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Entertainment and Political Power

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In the context of the arts, Hyde seems to favour limited ownership rights, whereby creators own and profit financially from their works for a specific amount of time, after which those works move into the public domain. This approach seems contrary to the recent Sonny Bono Copyright Term Extension Act, “known colloquially as the Mickey Mouse Protection Act,” as Hyde describes it, which kept the famous mouse out of the public domain even though its legal time had come.

However, the dangers inherent in such legal decisions have implications that extend beyond the boundaries of the magic kingdom, for “entertainment has sufficient command of political power that laws appropriate to its world become the laws of the land and, heralded always by the FBI warnings, they penetrate every other sphere,” Hyde explains.

“Perhaps it makes sense within the entertainment industry to have certain creations be owned in perpetuity and then to negotiate permissions and fees around each use. But that is not a norm appropriate to science, nor to the creative arts, nor to the circulation of knowledge among self-governing citizens, and to extend it into those spheres is an insult to their integrity, and act of simple tyranny…”

Hyde’s subjects aren’t limited to entertainment. The human genome project, HIV/AIDS medicines, farming research, net neutrality and more fall under his polymathic gaze. Some subjects he describes as “sacred” (such as the human genome), and he argues for their immediate inclusion in the commons, with the allowance for privatization and profit to occur from any discoveries made using that knowledge. It’s a tricky and subtle piece of legal and ethical territory to navigate. All too often, issues like these fall prey to extreme political attitudes.

In Free Culture, Lessig lamented that, “We have lost the critical eye that helps us see the difference between truth and extremism. A certain property fundamentalism, having no connection to our tradition, now reigns in this culture—bizarrely, and with consequences more grave to the spread of ideas and culture than almost any other single policy decision that we as a democracy will make.“Hyde echoes this rallying cry against “property fundamentalism,” and argues against the oversimplification that comes with considering ideas as being equal to physical property.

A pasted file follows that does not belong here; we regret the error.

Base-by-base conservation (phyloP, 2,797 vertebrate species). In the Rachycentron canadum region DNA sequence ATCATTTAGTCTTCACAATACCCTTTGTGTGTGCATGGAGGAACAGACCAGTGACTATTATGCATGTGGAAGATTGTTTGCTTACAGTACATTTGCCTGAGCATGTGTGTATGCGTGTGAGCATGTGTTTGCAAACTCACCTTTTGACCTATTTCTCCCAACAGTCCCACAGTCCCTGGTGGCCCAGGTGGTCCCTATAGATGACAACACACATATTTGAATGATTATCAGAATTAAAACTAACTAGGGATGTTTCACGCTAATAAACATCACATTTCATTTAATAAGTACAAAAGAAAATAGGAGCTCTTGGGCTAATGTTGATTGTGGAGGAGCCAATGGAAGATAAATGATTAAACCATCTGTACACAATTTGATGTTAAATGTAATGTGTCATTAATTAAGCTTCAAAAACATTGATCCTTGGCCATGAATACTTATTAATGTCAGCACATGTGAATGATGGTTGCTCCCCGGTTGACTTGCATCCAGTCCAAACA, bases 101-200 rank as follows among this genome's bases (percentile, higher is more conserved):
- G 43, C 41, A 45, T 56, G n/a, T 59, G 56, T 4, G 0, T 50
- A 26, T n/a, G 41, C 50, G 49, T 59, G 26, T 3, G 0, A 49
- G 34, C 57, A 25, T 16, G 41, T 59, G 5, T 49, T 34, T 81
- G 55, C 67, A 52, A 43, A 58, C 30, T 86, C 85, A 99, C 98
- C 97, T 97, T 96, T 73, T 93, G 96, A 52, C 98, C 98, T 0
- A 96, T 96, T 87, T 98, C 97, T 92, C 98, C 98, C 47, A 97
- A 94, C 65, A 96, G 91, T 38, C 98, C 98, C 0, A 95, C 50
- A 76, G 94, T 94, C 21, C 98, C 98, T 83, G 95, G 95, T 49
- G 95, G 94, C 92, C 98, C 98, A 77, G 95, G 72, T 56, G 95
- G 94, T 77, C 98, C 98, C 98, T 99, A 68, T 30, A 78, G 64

“Once we accept that houses and ideas may be lumped together as the same kind of property, and that their owners have natural property rights—the kind that supposedly exist prior to all human law—then there is little left to argue about,” he writes. “We are in the realm of first principles and belief, not of public deliberation over contending values.”

Hyde’s book reads like the lecture notes of a fascinating university course, which makes sense for a MacArthur Fellow and former director of undergraduate creative writing at Harvard. While not as wildly imaginative and provocative as his two best-known books (The Gift, published in 1983, and Trickster Makes This World, from 1998), Common as Air seems like a natural extension of their theses.

The Gift aimed to “defend and illuminate the noncommercial side of artistic practice,” while Trickster “used a group of ancient myths to argue for the kind of disruptive intelligence all cultures need if they are to remain lively, flexible, and open to change.”

Flowing from those books, Hyde’s latest seems to apply their philosophies to the question of how creations (artistic, scientific, or any other kind) can exist in a market-driven world that seeks to treat them as property. It’s an impassioned, balanced and fascinating book that illustrates how a subject as puzzling (and often maddening) as copyright law actually reveals what a community thinks about itself; the meanings that we associate with ownership, as well as what we believe can and can’t be owned, reveal our beliefs about what it means to be a person and a citizen.

“[O]ur practices around cultural property allow us to be certain kinds of selves; with them we enable or disable ways of being human,” Hyde writes. “[T]he durability of the commons depends on community members having a clear enough sense of their values and purposes that, when these are threatened… they will draw the line.”

Oliver lives in Toronto. He has published several books, and worked as the Senior Front Page Editor at Yahoo Canada and MSN Canada. Currently, he works as a Manager of Communications at the Centre for Addiction and Mental Health. His website is

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